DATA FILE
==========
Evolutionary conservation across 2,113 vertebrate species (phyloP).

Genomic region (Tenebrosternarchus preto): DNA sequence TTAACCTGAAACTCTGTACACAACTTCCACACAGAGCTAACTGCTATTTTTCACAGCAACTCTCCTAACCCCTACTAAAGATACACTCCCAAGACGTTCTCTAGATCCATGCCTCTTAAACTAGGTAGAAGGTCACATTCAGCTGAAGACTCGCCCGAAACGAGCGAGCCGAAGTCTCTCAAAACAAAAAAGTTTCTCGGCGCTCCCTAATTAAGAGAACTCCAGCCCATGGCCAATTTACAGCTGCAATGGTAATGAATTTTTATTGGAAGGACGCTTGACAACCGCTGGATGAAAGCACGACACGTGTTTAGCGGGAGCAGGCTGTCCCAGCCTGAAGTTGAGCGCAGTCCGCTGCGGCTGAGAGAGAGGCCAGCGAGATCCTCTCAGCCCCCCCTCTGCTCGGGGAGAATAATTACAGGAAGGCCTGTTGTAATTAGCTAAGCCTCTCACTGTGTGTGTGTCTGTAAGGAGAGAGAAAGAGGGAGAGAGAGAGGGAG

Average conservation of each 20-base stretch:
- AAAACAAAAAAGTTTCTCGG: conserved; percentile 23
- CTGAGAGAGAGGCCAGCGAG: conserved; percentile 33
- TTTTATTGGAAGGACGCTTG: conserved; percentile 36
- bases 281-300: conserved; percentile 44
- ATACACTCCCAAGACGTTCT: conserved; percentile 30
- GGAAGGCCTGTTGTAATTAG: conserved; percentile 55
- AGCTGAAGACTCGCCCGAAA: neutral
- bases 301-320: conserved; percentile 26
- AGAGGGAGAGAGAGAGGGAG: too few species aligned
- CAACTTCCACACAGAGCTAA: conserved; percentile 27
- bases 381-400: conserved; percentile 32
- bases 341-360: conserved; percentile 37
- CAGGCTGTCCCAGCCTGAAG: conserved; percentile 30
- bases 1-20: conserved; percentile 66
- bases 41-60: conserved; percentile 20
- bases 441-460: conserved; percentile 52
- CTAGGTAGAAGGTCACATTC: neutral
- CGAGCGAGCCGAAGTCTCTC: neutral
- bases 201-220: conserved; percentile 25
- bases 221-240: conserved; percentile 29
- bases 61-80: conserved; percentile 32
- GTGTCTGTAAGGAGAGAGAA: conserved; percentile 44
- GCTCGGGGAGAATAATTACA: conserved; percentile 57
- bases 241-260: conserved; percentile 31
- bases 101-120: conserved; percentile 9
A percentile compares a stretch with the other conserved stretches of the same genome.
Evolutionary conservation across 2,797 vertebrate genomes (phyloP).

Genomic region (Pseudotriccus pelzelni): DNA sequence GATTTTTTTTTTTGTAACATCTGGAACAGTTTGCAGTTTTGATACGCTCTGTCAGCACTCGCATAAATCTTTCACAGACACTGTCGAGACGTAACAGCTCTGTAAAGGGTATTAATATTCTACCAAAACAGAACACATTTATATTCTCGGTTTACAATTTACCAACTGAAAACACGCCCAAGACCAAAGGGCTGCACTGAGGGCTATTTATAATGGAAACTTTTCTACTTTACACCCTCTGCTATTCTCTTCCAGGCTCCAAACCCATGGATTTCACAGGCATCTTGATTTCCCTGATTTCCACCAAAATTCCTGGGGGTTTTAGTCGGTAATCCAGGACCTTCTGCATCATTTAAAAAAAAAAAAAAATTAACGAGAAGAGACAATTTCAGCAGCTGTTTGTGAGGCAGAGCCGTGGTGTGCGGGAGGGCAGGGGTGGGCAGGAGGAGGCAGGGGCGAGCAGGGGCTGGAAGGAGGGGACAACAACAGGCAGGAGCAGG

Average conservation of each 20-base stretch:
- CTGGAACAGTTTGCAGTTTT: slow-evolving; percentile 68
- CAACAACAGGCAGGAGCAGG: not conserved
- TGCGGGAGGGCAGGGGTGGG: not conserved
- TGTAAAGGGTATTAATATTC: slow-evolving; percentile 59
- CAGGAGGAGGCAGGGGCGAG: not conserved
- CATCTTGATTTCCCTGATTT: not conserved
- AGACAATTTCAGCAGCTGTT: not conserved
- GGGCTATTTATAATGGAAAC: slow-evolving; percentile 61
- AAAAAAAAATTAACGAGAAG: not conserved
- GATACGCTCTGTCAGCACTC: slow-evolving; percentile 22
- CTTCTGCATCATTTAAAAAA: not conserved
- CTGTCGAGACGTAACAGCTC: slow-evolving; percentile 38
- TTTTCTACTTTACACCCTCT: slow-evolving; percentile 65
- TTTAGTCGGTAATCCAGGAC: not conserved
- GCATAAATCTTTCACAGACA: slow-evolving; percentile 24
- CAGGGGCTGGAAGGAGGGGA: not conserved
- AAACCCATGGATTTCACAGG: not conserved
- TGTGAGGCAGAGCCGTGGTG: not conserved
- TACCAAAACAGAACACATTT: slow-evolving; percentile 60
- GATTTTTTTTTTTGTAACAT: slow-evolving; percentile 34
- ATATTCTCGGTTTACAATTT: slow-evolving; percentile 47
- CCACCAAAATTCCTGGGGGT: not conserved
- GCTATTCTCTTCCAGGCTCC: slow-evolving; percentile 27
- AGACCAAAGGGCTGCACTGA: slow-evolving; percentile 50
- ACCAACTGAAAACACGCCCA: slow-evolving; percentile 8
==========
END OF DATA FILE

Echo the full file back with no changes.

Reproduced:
Evolutionary conservation across 2,113 vertebrate species (phyloP).

Genomic region (Tenebrosternarchus preto): DNA sequence TTAACCTGAAACTCTGTACACAACTTCCACACAGAGCTAACTGCTATTTTTCACAGCAACTCTCCTAACCCCTACTAAAGATACACTCCCAAGACGTTCTCTAGATCCATGCCTCTTAAACTAGGTAGAAGGTCACATTCAGCTGAAGACTCGCCCGAAACGAGCGAGCCGAAGTCTCTCAAAACAAAAAAGTTTCTCGGCGCTCCCTAATTAAGAGAACTCCAGCCCATGGCCAATTTACAGCTGCAATGGTAATGAATTTTTATTGGAAGGACGCTTGACAACCGCTGGATGAAAGCACGACACGTGTTTAGCGGGAGCAGGCTGTCCCAGCCTGAAGTTGAGCGCAGTCCGCTGCGGCTGAGAGAGAGGCCAGCGAGATCCTCTCAGCCCCCCCTCTGCTCGGGGAGAATAATTACAGGAAGGCCTGTTGTAATTAGCTAAGCCTCTCACTGTGTGTGTGTCTGTAAGGAGAGAGAAAGAGGGAGAGAGAGAGGGAG

Average conservation of each 20-base stretch:
- AAAACAAAAAAGTTTCTCGG: conserved; percentile 23
- CTGAGAGAGAGGCCAGCGAG: conserved; percentile 33
- TTTTATTGGAAGGACGCTTG: conserved; percentile 36
- bases 281-300: conserved; percentile 44
- ATACACTCCCAAGACGTTCT: conserved; percentile 30
- GGAAGGCCTGTTGTAATTAG: conserved; percentile 55
- AGCTGAAGACTCGCCCGAAA: neutral
- bases 301-320: conserved; percentile 26
- AGAGGGAGAGAGAGAGGGAG: too few species aligned
- CAACTTCCACACAGAGCTAA: conserved; percentile 27
- bases 381-400: conserved; percentile 32
- bases 341-360: conserved; percentile 37
- CAGGCTGTCCCAGCCTGAAG: conserved; percentile 30
- bases 1-20: conserved; percentile 66
- bases 41-60: conserved; percentile 20
- bases 441-460: conserved; percentile 52
- CTAGGTAGAAGGTCACATTC: neutral
- CGAGCGAGCCGAAGTCTCTC: neutral
- bases 201-220: conserved; percentile 25
- bases 221-240: conserved; percentile 29
- bases 61-80: conserved; percentile 32
- GTGTCTGTAAGGAGAGAGAA: conserved; percentile 44
- GCTCGGGGAGAATAATTACA: conserved; percentile 57
- bases 241-260: conserved; percentile 31
- bases 101-120: conserved; percentile 9
A percentile compares a stretch with the other conserved stretches of the same genome.
Evolutionary conservation across 2,797 vertebrate genomes (phyloP).

Genomic region (Pseudotriccus pelzelni): DNA sequence GATTTTTTTTTTTGTAACATCTGGAACAGTTTGCAGTTTTGATACGCTCTGTCAGCACTCGCATAAATCTTTCACAGACACTGTCGAGACGTAACAGCTCTGTAAAGGGTATTAATATTCTACCAAAACAGAACACATTTATATTCTCGGTTTACAATTTACCAACTGAAAACACGCCCAAGACCAAAGGGCTGCACTGAGGGCTATTTATAATGGAAACTTTTCTACTTTACACCCTCTGCTATTCTCTTCCAGGCTCCAAACCCATGGATTTCACAGGCATCTTGATTTCCCTGATTTCCACCAAAATTCCTGGGGGTTTTAGTCGGTAATCCAGGACCTTCTGCATCATTTAAAAAAAAAAAAAAATTAACGAGAAGAGACAATTTCAGCAGCTGTTTGTGAGGCAGAGCCGTGGTGTGCGGGAGGGCAGGGGTGGGCAGGAGGAGGCAGGGGCGAGCAGGGGCTGGAAGGAGGGGACAACAACAGGCAGGAGCAGG

Average conservation of each 20-base stretch:
- CTGGAACAGTTTGCAGTTTT: slow-evolving; percentile 68
- CAACAACAGGCAGGAGCAGG: not conserved
- TGCGGGAGGGCAGGGGTGGG: not conserved
- TGTAAAGGGTATTAATATTC: slow-evolving; percentile 59
- CAGGAGGAGGCAGGGGCGAG: not conserved
- CATCTTGATTTCCCTGATTT: not conserved
- AGACAATTTCAGCAGCTGTT: not conserved
- GGGCTATTTATAATGGAAAC: slow-evolving; percentile 61
- AAAAAAAAATTAACGAGAAG: not conserved
- GATACGCTCTGTCAGCACTC: slow-evolving; percentile 22
- CTTCTGCATCATTTAAAAAA: not conserved
- CTGTCGAGACGTAACAGCTC: slow-evolving; percentile 38
- TTTTCTACTTTACACCCTCT: slow-evolving; percentile 65
- TTTAGTCGGTAATCCAGGAC: not conserved
- GCATAAATCTTTCACAGACA: slow-evolving; percentile 24
- CAGGGGCTGGAAGGAGGGGA: not conserved
- AAACCCATGGATTTCACAGG: not conserved
- TGTGAGGCAGAGCCGTGGTG: not conserved
- TACCAAAACAGAACACATTT: slow-evolving; percentile 60
- GATTTTTTTTTTTGTAACAT: slow-evolving; percentile 34
- ATATTCTCGGTTTACAATTT: slow-evolving; percentile 47
- CCACCAAAATTCCTGGGGGT: not conserved
- GCTATTCTCTTCCAGGCTCC: slow-evolving; percentile 27
- AGACCAAAGGGCTGCACTGA: slow-evolving; percentile 50
- ACCAACTGAAAACACGCCCA: slow-evolving; percentile 8